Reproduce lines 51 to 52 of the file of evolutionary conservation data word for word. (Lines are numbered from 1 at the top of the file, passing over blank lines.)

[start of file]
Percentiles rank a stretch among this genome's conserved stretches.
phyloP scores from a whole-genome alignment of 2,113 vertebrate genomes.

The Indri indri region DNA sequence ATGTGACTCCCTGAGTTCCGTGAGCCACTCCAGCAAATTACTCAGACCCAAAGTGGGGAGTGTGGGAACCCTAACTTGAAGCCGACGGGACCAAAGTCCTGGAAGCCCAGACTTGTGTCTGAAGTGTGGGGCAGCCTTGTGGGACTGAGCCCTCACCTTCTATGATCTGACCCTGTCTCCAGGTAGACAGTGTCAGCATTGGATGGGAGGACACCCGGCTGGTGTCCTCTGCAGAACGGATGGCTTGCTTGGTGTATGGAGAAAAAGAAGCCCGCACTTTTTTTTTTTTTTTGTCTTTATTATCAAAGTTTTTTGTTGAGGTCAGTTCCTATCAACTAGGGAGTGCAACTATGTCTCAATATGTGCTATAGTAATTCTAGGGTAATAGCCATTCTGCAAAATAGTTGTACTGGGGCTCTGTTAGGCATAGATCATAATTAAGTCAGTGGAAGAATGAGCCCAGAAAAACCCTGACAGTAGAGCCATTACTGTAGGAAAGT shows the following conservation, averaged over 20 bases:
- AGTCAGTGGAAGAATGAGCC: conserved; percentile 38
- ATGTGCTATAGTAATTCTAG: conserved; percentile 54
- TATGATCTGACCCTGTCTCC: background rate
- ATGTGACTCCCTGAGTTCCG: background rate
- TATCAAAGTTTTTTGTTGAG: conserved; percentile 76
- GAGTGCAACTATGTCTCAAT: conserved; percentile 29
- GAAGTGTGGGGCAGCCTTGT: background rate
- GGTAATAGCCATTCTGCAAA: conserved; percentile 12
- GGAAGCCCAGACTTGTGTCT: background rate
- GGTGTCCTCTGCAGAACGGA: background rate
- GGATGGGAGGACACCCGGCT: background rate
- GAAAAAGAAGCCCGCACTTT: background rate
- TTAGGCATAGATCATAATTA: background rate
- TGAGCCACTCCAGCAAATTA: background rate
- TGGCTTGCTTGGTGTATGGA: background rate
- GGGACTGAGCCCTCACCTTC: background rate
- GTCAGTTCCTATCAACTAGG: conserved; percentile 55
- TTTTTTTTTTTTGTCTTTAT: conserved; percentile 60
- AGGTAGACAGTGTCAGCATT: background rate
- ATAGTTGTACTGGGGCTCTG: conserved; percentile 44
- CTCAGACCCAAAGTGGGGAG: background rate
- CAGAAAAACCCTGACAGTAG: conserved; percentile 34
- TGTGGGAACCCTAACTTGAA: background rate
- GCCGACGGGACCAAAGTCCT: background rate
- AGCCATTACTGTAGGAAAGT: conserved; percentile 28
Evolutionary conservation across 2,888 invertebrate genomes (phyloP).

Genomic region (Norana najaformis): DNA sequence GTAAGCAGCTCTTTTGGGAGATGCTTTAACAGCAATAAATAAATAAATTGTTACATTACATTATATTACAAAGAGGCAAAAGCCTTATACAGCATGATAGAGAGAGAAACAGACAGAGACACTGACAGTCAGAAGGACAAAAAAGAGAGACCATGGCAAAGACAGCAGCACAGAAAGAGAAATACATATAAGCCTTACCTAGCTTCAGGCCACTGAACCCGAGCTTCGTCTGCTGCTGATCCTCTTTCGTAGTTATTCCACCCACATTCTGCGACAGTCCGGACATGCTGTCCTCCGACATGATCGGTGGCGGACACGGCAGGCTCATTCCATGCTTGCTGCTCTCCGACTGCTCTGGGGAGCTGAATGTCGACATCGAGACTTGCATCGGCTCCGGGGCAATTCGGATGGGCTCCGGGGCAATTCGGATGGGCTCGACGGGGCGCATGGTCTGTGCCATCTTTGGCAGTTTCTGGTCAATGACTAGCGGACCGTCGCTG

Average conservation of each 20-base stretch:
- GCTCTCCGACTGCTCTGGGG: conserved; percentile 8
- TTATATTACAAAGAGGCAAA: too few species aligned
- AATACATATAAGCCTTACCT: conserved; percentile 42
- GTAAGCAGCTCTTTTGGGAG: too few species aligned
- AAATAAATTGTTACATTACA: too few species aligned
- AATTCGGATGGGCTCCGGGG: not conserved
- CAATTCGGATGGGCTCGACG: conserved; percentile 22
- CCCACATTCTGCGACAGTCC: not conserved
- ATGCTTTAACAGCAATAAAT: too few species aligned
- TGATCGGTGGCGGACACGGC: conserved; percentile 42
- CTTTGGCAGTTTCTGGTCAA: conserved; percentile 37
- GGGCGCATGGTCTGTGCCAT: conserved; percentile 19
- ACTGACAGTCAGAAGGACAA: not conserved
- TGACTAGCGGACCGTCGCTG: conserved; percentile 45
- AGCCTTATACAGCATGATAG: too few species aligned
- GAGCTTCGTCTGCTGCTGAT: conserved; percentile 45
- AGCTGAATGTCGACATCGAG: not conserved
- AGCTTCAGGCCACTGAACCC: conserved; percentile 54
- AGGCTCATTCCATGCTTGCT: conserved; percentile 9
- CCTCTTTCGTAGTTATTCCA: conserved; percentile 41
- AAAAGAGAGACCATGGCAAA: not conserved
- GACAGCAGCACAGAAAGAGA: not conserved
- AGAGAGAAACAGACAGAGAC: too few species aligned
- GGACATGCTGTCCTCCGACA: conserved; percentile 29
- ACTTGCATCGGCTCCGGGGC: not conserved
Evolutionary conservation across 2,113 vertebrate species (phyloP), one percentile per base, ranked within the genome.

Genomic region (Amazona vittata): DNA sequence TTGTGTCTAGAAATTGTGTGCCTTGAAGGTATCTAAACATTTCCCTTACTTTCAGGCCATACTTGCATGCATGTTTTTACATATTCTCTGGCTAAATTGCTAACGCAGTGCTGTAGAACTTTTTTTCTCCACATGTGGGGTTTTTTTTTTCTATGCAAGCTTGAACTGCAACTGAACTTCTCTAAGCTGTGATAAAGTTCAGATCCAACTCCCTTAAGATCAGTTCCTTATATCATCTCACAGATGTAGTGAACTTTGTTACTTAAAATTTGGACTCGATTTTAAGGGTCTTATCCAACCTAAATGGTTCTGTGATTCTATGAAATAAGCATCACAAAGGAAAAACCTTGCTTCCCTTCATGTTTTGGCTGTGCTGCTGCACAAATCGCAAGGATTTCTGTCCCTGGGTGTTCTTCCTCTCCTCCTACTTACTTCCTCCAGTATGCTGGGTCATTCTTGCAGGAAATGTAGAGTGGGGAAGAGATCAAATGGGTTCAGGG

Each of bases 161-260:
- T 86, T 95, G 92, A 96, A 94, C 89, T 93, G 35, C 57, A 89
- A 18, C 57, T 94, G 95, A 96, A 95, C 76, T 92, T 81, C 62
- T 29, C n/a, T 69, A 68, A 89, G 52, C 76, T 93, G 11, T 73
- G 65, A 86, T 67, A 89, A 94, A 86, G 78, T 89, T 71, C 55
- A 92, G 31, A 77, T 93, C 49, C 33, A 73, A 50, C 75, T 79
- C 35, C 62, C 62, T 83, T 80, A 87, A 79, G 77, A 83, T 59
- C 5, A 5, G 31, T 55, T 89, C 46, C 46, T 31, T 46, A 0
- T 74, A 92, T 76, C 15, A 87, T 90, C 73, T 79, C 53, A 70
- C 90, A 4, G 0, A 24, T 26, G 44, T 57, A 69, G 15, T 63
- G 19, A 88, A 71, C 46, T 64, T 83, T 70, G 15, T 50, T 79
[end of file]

- CCTCTTTCGTAGTTATTCCA: conserved; percentile 41
- AAAAGAGAGACCATGGCAAA: not conserved